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AB0421 Outcomes of infliximab treatment in canadian rheumatoid arthritis patients of different age groups
  1. R. Faraawi1,
  2. M. Baker2,
  3. W. Bensen3,
  4. E. Rampakakis4,
  5. J. Sampalis4,
  6. S. Otawa5
  1. 1McMaster, Kitchener
  2. 2University of Victoria, Victoria
  3. 3McMaster University, Hamilton
  4. 4JSS Medical Research Inc., Montreal
  5. 5Medical Affairs, Janssen Inc., Toronto, Canada


Objectives Rheumatoid Arthritis (RA) is a chronic inflammatory disease with an average age of onset of ∼55 years. Given that aging affects many biological processes, including immunological, the patient profile and response to anti-TNF treatment may differ with age. The objective of this real-life observational Canadian study was to assess the influence of age on baseline characteristics as well as on response to treatment with Infliximab.

Methods Data for this analysis were obtained from BioTRAC, an observational prospective registry of adult RA patients initiated on treatment with Infliximab since 2002 and managed as per routine care. Patients enrolled were biologic-naïve or had initiated treatment with a biologic for a period of <6 months prior to enrolment. In this analysis, 545 RA patients were included who were enrolled by June, 2011 and had at least one follow-up assessment. Patients were divided into 5 subgroups based on age at time of enrollment: ≤40, 41-50, 51-60, 61-70, and >70 years.

Results Among the 545 patients comprising the study cohort, 14% were ≤40 years of age, 18% were 41-50 years-old, 31% were 61-70 years of age, while 23%, and 14% of patients belonged to the 61-70, >70 age subgroups, respectively. At baseline, a significantly higher proportion in the older subgroups were RF+ (60%, 68%, 79%, 77%, and 79% of patients, respectively) and of female gender (74%, 69%, 71%, 83%, 84% of patients, respectively). Furthermore, significant between-group differences were observed in disease duration (P<0.001), HAQ (P<0.001), ESR (P<0.001), CRP (P=0.021), and DAS28-ESR (P=0.003) with disease duration and severity increasing with age. However, morning stiffness, TJC, SJC, SGA, PGA and DAS28-CRP were comparable between-groups.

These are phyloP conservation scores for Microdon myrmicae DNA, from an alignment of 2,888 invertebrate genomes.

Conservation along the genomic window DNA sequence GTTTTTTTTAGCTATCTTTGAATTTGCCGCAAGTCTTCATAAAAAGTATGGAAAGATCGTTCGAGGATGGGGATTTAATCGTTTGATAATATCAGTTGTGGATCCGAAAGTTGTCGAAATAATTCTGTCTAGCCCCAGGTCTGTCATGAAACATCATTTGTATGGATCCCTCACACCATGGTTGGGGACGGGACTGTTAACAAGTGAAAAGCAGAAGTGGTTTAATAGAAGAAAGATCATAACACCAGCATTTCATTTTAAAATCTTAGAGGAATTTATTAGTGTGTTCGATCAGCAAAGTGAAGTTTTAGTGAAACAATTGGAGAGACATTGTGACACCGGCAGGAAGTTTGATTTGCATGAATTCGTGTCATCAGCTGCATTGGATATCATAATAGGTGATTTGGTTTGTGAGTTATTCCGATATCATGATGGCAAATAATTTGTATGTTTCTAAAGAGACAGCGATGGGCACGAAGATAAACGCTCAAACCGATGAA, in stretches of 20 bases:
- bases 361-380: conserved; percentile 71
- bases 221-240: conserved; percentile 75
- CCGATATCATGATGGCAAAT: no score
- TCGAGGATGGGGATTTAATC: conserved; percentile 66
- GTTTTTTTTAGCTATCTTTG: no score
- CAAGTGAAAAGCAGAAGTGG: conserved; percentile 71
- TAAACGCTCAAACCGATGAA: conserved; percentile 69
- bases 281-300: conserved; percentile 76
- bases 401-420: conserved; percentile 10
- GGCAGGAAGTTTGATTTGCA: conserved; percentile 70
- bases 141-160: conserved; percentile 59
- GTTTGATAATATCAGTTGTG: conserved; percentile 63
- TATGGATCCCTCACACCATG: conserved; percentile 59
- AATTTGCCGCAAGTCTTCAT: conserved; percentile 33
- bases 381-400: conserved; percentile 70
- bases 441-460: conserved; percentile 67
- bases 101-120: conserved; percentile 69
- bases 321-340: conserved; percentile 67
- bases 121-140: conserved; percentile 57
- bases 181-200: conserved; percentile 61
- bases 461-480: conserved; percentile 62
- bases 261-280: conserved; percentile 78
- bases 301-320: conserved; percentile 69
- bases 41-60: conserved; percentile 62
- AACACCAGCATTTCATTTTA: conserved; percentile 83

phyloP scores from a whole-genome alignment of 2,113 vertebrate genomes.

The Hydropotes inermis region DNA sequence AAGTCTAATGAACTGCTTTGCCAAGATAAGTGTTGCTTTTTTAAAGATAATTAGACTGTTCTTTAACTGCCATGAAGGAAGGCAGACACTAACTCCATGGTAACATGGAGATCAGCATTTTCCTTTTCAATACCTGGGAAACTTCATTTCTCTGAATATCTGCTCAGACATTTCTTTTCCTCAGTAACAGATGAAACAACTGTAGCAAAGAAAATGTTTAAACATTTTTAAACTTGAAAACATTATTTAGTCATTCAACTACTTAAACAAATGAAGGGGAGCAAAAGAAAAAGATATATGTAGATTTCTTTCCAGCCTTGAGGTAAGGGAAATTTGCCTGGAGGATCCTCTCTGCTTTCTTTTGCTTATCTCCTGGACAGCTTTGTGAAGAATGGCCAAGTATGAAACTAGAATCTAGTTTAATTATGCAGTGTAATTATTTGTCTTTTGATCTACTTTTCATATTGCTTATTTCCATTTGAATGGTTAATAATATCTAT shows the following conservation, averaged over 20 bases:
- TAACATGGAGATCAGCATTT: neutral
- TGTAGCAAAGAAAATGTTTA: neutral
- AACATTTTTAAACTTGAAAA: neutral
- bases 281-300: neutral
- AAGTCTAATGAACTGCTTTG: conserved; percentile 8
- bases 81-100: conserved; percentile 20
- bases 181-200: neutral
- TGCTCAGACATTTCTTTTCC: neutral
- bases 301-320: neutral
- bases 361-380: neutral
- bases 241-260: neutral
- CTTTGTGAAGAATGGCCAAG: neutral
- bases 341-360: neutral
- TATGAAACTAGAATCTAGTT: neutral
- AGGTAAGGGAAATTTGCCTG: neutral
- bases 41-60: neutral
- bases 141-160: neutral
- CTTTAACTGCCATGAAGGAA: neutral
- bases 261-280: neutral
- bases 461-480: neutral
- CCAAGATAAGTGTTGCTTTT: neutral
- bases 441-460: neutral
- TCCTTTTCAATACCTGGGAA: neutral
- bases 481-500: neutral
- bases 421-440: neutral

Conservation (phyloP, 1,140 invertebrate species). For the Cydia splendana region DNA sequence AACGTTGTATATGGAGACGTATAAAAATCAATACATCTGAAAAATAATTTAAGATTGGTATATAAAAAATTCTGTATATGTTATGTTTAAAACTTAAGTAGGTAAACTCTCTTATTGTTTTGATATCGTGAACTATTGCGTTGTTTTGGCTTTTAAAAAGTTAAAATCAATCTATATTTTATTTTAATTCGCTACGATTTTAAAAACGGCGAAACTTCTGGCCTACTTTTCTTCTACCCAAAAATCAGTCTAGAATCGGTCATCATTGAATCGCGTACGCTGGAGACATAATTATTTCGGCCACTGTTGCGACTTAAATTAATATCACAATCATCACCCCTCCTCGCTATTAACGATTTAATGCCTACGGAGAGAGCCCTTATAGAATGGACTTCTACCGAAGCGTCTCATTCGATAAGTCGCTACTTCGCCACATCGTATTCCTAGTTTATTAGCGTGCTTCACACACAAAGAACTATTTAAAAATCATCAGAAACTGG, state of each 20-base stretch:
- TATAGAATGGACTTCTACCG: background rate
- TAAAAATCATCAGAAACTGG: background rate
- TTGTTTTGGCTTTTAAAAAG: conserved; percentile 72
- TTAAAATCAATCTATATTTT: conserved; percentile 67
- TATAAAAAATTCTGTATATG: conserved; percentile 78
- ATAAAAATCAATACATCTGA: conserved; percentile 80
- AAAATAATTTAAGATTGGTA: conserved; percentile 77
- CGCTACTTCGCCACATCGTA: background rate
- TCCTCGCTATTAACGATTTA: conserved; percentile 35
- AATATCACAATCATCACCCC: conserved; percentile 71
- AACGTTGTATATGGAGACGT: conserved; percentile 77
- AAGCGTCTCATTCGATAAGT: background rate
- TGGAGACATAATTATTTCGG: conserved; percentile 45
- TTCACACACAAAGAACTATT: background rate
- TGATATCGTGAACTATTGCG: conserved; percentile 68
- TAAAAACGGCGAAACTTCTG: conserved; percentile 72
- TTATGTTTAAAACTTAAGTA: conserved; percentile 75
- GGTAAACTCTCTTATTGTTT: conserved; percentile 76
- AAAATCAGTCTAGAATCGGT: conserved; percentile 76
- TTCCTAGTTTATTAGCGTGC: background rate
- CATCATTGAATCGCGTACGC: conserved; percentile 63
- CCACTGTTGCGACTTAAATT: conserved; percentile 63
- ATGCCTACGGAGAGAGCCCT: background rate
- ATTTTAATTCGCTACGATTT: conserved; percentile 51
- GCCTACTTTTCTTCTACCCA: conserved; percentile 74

Upon 6-months of treatment, remission achievement was significantly higher in younger subgroups with 41%/27%/15%/17%/13% of patients achieving DAS28-ESR remission, 31%/36%/16%/17%/17% achieving DAS28-CRP remission, 20%/27%/5.4%/11%/13% achieving SDAI remission, and 15%/13%/4%/6%/5% of patients achieving ACR/EULAR remission in the ≤40, 41-50, 51-60, 61-70, and >70 patient subgroups, respectively. However, regardless of age group, all parameters studied (morning stiffness, HAQ, ESR, CRP, TJC, SJC, SGA, PGA, SDAI, DAS28-ESR, and DAS28-CRP) significantly (P<0.05) improved over time upon treatment with Infliximab for 36-months, with the exception of ESR in the >70 years-of-age subgroup.

Conclusions The results of this observational study have shown that Infliximab is effective in improving outcomes in rheumatoid arthritis over a three year period, regardless of age. However, significant variation in patient baseline characteristics and remission rates within various age groups is observed.

Disclosure of Interest None Declared

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